In a news conference before they tried to barge in, Republicans demanded access to the transcripts, denouncing the inquiry before news cameras in hyperbolic terms.
Representative Andy Biggs, Republican of Arizona, called it a “Soviet-style impeachment process.”
Representative Jim Jordan, Republican of Ohio and the top Republican on the House Oversight Committee, said the demonstration was indicative of a broader frustration with the closed-door interviews.
“It’s finally reached a point where members just said they’re so frustrated at the idea that they can’t be a part of this and see what’s going on,” he said. “So we’re at a standstill.”
Representative Ted Lieu, Democrat of California, accused the protesting Republicans of trying to stymie the investigation. He said it was unclear if ethics violations would be filed against the members who brought phones into the secure room.
“They violated House rules by trying to crash committees which they don’t sit on,” he said. “All this is an attack right on the investigation, and so when you don’t have law or the facts, you attack and disrupt the process.”
— Sheryl Gay Stolberg and Emily Cochrane
The first Defense Department official to testify in the inquiry arrived on Capitol Hill this morning.
Laura Cooper, a top Defense Department official overseeing Ukraine policy, arrived Wednesday morning on Capitol Hill, where she slipped wordlessly into the secure room where lawmakers are interviewing witnesses as part of the House impeachment inquiry into President Trump.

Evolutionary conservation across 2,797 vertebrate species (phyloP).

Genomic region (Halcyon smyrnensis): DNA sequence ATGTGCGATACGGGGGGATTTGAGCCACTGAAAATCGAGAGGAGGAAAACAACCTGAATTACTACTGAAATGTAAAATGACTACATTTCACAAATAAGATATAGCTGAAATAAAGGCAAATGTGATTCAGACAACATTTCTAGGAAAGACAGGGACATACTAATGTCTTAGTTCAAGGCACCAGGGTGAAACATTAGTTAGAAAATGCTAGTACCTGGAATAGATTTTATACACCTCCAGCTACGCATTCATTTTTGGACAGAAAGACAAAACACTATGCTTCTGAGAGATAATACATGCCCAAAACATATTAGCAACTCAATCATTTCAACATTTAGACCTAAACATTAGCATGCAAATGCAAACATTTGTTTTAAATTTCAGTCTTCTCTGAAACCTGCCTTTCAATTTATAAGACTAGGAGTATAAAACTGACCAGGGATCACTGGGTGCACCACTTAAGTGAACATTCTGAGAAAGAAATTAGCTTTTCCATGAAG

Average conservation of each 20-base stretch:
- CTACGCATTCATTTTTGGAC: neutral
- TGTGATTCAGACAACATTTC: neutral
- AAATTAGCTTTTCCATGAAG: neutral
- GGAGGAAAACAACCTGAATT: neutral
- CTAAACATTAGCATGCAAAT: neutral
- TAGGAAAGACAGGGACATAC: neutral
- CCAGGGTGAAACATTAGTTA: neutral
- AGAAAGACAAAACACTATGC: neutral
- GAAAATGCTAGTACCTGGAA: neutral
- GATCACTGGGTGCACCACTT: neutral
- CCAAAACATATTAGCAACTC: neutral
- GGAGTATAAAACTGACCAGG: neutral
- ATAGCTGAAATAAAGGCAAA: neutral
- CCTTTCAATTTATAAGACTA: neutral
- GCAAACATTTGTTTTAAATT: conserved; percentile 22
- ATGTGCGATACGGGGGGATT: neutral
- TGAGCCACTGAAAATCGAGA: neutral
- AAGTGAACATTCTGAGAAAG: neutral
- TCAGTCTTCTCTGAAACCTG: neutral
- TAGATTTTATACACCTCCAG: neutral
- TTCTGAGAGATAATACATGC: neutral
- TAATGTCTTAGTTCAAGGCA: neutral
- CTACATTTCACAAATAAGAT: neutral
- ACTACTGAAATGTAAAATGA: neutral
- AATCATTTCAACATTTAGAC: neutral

Ms. Cooper, the deputy assistant secretary of defense for Russia, Ukraine and Eurasia, ignored reporters’ questions about whether she had come under subpoena. She arrived accompanied by a bevy of officers in uniform.
Ms. Cooper is appearing despite the Defense Department’s announcement that it would not comply with a House subpoena to provide investigators documents related to the inquiry, and to Mr. Trump’s decision to hold up military aid to Ukraine.
But as of midday on Wednesday, three hours after arriving, she had not yet begun to testify because of the Republican protest of the impeachment inquiry unfolding in the secure suite of the House Intelligence Committee.
Despite Trump’s claims, Ukraine knew its aid had been frozen before it became public.